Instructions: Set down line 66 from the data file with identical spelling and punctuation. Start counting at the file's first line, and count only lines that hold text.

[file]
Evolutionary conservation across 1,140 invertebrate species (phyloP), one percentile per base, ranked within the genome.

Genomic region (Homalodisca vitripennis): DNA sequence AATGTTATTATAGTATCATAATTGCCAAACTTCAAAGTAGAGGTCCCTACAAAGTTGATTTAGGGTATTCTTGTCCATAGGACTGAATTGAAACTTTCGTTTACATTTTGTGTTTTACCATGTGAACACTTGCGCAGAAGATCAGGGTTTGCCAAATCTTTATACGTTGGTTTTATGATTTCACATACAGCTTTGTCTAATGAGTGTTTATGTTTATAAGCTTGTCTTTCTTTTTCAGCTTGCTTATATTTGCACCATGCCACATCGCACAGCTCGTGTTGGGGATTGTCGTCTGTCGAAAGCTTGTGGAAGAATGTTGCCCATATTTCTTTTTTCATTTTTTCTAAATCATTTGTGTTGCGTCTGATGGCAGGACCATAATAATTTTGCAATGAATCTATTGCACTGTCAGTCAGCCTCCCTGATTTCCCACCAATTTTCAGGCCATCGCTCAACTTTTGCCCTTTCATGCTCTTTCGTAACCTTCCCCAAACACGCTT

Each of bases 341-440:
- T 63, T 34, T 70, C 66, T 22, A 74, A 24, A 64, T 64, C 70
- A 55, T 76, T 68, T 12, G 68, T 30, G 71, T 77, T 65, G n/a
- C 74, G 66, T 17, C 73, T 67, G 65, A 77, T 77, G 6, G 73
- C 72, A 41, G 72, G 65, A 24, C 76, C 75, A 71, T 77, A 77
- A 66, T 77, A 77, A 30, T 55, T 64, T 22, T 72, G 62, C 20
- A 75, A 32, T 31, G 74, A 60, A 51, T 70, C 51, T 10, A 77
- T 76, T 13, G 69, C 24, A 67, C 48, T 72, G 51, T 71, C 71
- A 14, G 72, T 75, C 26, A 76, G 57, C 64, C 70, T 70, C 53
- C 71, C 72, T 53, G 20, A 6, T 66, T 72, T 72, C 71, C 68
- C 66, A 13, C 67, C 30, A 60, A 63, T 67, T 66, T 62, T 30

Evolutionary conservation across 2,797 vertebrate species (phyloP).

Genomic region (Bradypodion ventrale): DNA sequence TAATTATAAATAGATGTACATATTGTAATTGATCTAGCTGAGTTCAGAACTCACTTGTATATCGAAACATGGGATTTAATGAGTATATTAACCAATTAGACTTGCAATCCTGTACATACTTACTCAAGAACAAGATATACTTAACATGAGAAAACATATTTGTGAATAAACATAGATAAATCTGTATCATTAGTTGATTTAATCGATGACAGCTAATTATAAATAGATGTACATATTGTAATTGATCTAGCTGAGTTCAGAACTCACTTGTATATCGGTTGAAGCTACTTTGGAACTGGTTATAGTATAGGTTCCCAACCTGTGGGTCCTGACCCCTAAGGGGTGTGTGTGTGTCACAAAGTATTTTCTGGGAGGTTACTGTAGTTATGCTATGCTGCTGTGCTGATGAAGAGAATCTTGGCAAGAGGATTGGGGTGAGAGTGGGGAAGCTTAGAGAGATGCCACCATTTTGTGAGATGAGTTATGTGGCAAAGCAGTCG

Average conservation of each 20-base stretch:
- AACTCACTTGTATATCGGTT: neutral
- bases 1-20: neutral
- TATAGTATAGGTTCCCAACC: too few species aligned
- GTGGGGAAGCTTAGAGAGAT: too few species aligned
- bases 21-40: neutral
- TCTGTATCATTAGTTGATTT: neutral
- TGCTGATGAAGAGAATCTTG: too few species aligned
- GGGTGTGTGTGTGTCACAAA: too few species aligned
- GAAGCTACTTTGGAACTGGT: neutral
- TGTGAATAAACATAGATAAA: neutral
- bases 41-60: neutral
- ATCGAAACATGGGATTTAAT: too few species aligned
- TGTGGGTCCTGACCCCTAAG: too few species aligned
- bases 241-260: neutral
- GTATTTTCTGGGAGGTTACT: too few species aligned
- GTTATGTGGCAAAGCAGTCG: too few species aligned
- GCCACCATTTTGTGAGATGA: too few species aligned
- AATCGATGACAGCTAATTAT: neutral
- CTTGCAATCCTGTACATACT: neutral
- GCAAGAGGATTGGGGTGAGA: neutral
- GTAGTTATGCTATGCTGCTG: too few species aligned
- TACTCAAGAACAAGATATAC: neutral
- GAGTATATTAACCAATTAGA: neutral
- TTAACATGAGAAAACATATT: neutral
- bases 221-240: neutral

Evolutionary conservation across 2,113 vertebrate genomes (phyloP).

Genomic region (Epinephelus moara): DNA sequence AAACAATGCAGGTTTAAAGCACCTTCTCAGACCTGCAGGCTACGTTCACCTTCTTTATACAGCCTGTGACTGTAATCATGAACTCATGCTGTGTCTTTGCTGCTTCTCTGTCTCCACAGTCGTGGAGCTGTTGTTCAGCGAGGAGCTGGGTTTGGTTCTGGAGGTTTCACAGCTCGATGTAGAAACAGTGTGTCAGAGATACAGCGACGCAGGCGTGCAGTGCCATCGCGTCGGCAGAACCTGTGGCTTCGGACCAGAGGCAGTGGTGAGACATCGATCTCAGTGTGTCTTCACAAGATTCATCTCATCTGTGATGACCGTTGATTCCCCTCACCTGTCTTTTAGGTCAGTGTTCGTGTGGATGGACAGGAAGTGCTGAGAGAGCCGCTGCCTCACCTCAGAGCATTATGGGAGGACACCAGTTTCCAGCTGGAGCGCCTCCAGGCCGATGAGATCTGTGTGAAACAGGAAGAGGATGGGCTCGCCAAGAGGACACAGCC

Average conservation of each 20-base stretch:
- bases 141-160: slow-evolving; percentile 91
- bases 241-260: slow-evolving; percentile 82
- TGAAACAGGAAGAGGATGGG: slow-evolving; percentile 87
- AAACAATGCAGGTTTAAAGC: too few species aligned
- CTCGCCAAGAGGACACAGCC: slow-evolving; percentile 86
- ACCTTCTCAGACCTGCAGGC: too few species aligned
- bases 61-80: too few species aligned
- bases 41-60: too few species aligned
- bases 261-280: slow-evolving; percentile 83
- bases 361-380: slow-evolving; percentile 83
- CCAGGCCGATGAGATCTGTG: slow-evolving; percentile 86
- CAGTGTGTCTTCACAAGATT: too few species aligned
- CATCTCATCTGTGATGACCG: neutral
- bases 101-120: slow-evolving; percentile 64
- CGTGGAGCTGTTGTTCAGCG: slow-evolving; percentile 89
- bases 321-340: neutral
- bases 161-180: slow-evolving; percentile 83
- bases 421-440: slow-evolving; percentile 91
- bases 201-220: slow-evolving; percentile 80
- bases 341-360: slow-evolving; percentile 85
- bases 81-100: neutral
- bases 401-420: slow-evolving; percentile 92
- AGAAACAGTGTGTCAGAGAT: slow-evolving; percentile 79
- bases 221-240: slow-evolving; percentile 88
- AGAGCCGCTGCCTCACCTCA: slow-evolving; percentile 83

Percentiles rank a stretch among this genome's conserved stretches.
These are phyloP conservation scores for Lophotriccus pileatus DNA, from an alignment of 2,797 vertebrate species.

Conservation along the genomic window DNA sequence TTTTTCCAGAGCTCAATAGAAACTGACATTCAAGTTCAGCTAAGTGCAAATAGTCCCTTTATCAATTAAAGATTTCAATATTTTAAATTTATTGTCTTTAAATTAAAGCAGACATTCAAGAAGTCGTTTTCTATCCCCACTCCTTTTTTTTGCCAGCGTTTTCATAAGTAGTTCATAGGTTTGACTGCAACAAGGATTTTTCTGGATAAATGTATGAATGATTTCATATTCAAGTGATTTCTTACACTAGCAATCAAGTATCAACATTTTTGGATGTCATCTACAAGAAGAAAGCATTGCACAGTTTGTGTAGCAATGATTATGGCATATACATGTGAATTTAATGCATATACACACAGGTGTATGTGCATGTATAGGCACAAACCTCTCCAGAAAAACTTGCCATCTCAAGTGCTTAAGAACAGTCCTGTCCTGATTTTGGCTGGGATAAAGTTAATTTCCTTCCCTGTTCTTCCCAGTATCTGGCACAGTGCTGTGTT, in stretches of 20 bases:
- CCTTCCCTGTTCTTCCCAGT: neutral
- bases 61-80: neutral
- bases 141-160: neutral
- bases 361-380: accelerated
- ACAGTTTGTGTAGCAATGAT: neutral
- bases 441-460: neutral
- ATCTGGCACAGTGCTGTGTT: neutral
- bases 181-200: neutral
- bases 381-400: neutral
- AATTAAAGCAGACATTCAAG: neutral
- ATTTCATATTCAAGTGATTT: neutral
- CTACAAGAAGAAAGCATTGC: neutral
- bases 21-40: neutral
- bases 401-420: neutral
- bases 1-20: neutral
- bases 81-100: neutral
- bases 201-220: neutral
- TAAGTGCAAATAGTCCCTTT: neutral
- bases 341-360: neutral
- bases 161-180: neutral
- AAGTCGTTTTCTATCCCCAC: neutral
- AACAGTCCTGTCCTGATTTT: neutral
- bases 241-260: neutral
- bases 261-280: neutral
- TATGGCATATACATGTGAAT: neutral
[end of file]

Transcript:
- bases 401-420: slow-evolving; percentile 92